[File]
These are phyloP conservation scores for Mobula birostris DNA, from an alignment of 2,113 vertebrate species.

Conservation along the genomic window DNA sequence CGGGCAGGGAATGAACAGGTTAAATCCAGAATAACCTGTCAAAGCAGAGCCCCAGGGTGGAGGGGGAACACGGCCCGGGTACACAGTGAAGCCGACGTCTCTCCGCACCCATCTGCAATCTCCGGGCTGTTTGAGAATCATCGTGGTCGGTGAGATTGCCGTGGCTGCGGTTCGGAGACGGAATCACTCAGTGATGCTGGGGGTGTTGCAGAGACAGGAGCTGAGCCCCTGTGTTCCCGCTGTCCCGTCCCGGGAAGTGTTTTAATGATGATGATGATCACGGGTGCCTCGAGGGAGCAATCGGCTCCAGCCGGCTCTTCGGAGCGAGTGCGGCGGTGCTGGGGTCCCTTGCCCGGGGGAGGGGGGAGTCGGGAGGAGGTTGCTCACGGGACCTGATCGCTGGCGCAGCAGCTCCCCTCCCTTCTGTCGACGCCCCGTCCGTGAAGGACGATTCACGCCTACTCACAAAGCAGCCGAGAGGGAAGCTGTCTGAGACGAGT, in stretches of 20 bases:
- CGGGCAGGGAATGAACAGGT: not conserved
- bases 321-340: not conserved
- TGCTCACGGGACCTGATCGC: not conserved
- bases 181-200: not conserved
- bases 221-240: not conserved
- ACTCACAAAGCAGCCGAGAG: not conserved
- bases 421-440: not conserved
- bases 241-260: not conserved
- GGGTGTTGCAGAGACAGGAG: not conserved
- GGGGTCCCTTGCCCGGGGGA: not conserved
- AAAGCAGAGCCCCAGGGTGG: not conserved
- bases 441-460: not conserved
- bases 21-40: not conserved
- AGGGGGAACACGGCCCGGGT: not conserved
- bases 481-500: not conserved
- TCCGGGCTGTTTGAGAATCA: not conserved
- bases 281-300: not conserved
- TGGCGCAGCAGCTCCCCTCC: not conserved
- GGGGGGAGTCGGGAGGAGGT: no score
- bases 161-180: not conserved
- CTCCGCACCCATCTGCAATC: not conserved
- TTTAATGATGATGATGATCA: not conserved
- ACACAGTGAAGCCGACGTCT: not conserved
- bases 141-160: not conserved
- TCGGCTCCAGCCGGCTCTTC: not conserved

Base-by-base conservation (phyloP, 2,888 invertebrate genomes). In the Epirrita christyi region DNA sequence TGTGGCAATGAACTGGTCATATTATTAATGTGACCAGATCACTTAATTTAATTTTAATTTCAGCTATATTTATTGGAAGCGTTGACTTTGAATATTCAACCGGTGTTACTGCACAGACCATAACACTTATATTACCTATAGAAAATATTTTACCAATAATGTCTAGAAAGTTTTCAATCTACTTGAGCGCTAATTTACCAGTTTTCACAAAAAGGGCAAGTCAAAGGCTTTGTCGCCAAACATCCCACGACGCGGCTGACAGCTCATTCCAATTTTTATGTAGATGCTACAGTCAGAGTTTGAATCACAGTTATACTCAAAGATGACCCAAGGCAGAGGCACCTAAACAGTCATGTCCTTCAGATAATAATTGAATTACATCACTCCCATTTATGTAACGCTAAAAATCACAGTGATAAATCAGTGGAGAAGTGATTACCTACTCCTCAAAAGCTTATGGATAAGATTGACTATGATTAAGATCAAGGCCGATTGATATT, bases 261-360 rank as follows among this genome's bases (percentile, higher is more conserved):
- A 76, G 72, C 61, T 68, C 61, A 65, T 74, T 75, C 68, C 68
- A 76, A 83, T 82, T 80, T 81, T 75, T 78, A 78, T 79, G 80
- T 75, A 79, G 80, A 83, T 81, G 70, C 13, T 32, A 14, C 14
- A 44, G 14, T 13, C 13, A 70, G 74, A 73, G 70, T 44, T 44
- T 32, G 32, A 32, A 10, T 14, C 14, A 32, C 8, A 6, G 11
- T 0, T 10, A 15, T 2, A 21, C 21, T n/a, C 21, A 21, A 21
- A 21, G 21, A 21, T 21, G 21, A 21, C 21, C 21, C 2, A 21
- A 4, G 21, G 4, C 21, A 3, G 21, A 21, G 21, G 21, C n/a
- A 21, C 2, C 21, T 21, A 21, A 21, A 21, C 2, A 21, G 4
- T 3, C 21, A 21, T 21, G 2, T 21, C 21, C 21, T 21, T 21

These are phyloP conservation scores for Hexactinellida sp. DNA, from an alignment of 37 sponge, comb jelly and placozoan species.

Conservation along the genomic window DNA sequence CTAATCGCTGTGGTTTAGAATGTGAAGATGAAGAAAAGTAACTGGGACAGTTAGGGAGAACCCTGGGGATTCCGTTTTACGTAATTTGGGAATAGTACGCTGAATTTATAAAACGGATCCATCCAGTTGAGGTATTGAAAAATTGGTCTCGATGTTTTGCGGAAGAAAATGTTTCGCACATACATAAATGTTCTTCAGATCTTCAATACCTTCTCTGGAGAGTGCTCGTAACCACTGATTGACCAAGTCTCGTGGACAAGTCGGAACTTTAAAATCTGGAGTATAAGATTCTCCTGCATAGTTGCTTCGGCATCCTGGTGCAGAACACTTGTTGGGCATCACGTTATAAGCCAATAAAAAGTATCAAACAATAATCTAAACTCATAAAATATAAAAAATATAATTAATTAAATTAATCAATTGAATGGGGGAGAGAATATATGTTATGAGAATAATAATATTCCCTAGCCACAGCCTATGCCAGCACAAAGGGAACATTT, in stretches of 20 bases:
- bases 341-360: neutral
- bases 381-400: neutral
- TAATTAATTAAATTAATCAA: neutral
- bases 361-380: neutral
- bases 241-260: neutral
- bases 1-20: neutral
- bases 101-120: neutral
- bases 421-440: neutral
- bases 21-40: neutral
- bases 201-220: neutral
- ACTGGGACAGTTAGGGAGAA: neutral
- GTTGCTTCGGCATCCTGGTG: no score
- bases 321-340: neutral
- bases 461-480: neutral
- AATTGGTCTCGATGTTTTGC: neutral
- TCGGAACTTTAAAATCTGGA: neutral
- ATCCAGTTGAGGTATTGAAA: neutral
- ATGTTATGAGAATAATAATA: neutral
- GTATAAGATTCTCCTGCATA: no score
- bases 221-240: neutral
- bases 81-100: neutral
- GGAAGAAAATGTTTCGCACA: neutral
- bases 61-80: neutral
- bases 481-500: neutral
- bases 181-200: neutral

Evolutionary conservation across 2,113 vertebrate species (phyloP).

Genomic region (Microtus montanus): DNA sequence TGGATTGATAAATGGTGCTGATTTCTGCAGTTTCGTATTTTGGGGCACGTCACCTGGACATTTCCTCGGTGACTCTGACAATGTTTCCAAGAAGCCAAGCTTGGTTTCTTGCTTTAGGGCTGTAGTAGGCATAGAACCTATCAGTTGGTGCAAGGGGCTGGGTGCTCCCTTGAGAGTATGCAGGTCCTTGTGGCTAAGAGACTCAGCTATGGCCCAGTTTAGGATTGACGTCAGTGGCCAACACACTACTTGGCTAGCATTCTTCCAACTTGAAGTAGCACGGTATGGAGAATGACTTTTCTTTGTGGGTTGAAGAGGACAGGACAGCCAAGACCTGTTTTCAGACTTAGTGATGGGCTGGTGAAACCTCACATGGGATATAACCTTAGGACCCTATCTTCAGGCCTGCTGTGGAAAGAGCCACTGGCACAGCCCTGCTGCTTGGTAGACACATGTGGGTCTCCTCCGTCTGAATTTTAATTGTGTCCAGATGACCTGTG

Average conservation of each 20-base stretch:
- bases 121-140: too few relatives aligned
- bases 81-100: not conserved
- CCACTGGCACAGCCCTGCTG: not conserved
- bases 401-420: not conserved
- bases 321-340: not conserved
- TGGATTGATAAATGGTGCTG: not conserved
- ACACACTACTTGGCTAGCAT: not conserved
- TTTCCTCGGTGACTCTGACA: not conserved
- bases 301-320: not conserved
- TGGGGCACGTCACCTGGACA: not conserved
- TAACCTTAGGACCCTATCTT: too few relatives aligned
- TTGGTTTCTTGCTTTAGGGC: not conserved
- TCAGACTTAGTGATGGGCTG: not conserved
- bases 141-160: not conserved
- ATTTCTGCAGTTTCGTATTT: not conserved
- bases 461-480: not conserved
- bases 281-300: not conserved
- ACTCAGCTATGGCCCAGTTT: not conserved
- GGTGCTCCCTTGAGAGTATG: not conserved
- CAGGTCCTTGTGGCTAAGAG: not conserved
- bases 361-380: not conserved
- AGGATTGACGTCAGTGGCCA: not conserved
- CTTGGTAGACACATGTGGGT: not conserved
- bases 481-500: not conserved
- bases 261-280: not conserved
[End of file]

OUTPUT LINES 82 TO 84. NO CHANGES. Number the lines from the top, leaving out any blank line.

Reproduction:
- bases 141-160: not conserved
- ATTTCTGCAGTTTCGTATTT: not conserved
- bases 461-480: not conserved